'Cleveland's size and vibe reminded me of Spanish cities like Madrid and Málaga: exciting and cultural, with a warm and intimate attitude'


OCCUPATION Flamenco singer
HOME BASE Andalusia, Spain
MIDWEST EXPRESSIONS A star of the Spanish music world, José Mercé recently made his first-ever U.S. visit to take part in the Flamenco Festival, a seven-city tour with a roster of 80 singers, dancers, and guitarists. One of Mercé's stops on his whirlwind tripwas Cleveland, whose art museum is known for its extensive world-music program. "The town spoke to me right away—I could live there."
SPEAKING IN TONGUES Mercé performs in his native language and has created a modern flamenco style that riffs on traditional forms such as the soulful cante jondo (deep singing). "Even though the language barrier might get in the way of some people understanding what I'm singing about, my mission is to make flamenco universal. Growing up, I remember listening to Frank Sinatra and the Beatles—music is the common language." His recent release, Lío, has become the best-selling flamenco album of all time.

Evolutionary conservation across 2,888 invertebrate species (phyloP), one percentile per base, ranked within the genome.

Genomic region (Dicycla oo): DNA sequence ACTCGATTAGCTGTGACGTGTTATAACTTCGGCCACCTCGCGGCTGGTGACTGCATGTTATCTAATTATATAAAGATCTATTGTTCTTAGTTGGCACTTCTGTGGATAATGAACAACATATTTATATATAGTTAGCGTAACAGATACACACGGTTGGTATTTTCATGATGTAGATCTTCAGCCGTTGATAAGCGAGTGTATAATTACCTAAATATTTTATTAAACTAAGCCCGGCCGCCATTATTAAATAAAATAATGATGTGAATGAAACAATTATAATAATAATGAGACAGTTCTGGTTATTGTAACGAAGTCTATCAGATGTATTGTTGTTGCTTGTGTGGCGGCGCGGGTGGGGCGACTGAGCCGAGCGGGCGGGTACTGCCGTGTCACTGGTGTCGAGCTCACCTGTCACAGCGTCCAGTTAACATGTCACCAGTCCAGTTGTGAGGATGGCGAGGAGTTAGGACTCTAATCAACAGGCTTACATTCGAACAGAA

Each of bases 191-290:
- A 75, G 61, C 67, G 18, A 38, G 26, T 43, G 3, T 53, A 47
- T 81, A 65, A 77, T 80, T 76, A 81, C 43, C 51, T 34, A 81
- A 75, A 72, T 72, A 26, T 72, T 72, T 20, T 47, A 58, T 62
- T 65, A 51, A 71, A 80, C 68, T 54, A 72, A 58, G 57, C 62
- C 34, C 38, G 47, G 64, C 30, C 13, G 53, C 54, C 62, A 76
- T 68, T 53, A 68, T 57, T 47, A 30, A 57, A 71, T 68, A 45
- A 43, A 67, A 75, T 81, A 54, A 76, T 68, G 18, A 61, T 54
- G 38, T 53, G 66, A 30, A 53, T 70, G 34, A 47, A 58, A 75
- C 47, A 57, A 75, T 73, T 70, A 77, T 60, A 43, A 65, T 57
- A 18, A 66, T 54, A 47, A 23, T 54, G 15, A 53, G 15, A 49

THE SUITE LIFE "I'm a maniac about good beds and clean bathrooms. In Cleveland, I stayed at the Glidden House [1901 Ford Dr.; www.gliddenhouse.com; 800/759-8358; doubles from $189], a cozy mansion."
HOME SWEET SPAIN "Andalusia is where flamenco was born. One of the best places to see a performance is in Jerez de la Frontera, at Teatro Villamarta [Plaza Romero Martínez; 34/9563-29313]. I like to hang out at Bar Arco de Santiago [3 Calle Barreras; 34/9563-10047], where you can catch a juerga," an impromptu fiesta.

—Carlo Fornerino

Glidden House

Vintage-style rooms complemented with plasma TVs fill this hotel, an early 1900s mansion on the Case Western Reserve University campus.